On a single small shelf are my writing books. There are only a handful but they live closest to the chair, where I can grab them and muse on their pages. Also on these small shelves live my composition notebooks. Not the empties, but those I’ve filled with my writing. I had to stop myself from writing BAD there. The writing isn’t bad, it mostly just a series of shitty first drafts. The other half of the comp books are filled with what I call my story bibles- character snippets and outlines. I write about the settings and people in the books, name ideas and the such. IF I made post it notes or index cards, I stick these into the story bible.

Anyway, after cleaning out my nook, I sat with my story bibles and novels that I wrote over the pandemic.

Surprisingly they aren’t half bad. Honestly, I’m not sure why I was so hard on myself. I mean, the pandemic, work stress, and all that contributes but these stories are at least half as good as some of the stuff I’ve read recently.

Maybe because things are going well- work is good, my family is good, and I’m not feeling the pressure of the world, I’m feeling better about my life and thus better about  my work.

I took my long weekend to take a story that has been stuck in my head on and off since I started a rough outline and character sketch and I reworked the sketches so they fit my ideas now, and then I hacked out a rough outline. After that I started to write.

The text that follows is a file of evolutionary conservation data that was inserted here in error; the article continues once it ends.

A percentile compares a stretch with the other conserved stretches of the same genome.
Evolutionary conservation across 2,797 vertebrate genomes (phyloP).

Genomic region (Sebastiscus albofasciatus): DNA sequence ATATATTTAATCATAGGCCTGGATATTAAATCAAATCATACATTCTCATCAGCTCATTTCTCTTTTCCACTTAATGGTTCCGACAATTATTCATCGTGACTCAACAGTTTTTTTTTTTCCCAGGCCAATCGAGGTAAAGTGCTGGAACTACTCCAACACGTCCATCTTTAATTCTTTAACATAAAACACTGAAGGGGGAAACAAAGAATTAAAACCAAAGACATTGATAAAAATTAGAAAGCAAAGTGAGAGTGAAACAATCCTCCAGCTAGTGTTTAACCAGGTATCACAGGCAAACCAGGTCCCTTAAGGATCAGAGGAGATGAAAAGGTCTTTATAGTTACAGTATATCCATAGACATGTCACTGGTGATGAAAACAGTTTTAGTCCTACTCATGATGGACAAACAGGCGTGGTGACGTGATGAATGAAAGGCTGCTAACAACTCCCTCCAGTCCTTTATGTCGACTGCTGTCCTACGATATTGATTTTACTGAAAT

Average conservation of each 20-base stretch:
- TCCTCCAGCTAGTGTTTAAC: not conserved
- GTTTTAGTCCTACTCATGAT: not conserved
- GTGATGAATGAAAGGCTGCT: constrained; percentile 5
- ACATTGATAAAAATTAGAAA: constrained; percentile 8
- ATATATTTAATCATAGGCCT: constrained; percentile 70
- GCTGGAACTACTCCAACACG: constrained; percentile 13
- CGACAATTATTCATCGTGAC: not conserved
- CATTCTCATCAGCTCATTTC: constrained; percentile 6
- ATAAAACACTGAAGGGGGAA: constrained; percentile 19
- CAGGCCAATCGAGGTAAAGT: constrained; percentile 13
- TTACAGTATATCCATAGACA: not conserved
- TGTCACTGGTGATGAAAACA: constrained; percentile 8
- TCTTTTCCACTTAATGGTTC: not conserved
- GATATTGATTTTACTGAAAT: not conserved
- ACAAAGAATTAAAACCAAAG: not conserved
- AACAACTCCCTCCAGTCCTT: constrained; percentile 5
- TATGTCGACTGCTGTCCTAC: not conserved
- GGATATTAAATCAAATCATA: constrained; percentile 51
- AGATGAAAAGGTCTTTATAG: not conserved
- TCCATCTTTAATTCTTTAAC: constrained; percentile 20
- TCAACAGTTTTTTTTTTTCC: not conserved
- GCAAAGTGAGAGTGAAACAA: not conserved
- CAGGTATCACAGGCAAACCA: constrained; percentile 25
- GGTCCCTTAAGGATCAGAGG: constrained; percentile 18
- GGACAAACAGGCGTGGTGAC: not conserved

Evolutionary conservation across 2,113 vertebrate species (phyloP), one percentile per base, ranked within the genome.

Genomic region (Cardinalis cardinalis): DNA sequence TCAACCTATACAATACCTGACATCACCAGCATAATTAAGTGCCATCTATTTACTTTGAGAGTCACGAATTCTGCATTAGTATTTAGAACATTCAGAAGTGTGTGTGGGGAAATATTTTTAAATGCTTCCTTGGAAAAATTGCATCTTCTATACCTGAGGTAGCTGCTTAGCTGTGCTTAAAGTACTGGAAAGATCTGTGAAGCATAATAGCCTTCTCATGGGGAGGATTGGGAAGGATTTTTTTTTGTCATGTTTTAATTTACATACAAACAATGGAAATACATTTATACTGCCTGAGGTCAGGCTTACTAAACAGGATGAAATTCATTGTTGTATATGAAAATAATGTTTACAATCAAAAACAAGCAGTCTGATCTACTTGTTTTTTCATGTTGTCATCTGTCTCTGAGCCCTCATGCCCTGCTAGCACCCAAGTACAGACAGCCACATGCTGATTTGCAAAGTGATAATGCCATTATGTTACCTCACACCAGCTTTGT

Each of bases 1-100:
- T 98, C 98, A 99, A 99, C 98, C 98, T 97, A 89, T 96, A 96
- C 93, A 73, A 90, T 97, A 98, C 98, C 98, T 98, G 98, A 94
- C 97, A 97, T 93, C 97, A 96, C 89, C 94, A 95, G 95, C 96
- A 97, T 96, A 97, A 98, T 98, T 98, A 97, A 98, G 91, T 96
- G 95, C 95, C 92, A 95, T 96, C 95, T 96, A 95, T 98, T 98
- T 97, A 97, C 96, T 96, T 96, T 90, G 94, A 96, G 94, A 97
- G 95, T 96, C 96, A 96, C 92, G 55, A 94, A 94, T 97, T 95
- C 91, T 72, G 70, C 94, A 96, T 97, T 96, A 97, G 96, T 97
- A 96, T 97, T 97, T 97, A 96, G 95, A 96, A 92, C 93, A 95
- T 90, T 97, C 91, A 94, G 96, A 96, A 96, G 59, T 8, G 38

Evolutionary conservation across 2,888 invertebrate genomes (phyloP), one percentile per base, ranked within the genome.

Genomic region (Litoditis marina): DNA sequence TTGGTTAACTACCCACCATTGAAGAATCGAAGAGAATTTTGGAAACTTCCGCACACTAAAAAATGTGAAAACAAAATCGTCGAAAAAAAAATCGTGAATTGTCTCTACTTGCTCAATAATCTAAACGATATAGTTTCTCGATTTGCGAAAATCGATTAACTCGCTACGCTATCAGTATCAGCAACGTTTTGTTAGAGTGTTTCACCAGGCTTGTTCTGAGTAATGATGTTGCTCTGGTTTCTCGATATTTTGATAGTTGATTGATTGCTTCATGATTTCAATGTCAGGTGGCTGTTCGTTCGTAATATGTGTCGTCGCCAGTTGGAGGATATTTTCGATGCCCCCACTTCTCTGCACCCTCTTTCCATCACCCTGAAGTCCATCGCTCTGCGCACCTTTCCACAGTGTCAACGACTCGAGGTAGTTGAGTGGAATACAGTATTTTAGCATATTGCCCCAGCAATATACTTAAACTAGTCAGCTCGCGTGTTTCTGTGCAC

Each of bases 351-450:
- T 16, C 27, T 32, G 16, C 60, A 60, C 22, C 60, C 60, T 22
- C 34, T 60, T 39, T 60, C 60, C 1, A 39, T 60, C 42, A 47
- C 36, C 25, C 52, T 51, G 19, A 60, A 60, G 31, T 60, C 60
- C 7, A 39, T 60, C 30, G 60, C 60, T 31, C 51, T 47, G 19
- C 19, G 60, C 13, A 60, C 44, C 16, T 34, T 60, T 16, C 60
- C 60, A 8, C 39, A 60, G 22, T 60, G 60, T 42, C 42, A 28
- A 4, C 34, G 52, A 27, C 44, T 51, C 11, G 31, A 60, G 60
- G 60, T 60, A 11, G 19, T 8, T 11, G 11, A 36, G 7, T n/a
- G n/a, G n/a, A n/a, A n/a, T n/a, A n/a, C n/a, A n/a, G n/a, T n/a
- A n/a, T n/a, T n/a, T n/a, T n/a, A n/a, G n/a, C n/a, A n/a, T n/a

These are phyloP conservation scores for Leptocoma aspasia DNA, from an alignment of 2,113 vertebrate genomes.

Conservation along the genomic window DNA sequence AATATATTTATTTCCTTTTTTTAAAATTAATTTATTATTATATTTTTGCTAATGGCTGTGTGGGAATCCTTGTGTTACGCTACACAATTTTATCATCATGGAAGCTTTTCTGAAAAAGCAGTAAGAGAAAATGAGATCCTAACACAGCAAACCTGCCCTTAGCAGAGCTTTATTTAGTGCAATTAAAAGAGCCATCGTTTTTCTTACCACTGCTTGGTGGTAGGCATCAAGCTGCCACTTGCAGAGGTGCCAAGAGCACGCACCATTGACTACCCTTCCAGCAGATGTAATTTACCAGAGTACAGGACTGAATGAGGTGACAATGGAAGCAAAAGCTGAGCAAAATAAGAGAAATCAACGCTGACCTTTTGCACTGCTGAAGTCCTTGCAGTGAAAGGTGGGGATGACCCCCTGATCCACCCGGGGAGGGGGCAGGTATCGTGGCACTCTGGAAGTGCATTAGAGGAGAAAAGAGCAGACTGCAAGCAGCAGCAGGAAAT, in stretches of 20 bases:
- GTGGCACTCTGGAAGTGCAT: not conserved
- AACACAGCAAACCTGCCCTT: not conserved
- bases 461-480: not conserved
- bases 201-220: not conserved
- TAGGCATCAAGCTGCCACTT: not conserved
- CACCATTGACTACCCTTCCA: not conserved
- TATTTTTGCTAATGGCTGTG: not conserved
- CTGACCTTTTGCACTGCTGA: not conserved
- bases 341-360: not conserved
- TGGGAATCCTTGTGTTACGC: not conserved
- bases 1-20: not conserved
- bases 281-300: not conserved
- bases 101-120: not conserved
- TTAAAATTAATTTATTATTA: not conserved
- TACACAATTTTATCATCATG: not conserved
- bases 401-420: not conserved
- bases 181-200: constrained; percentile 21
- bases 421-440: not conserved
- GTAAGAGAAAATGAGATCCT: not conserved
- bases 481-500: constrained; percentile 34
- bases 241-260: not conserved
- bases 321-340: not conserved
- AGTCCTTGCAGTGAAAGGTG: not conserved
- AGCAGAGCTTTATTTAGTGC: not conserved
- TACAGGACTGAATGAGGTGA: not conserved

All this makes me wonder about what it takes to do our creative work and how it changes as we age. When I was in my early 20s, I made art all the time. I produced zines. Because I was in my early 20s my life was a mess, but it never stopped me from creating. I used anything I got my hands on to make art. I stole photocopies at work and made my own screens for screen-printing. I experimented. I moved around.

Art was a constant. Writing was relegated to blogging.

And that worked for me for a long time. I hadn’t had an urge to write fiction in forever. I made time for the things I had urges for- art and blogging.

I’m not sure my point, but a good question is what art do you have urges to create? Make time for them, allow yourself to create and make.

I’ve always held the belief that for those of us with creative urges, it’s imperative to our mental health that we follow them in some manner. Ignoring the creative urge will only leave us bitter and unhappy.

Remember creativity in one area will feed creativity in another. Continue reading

State of the Art: Material Snobbery is Perfectionism

I’ve been having a series of great conversations about using the good stuff as I reboot RSVP as a solo project. I’ve been able to have in depth conversations with people I wouldn’t have these conversations with otherwise. It’s pretty special to me.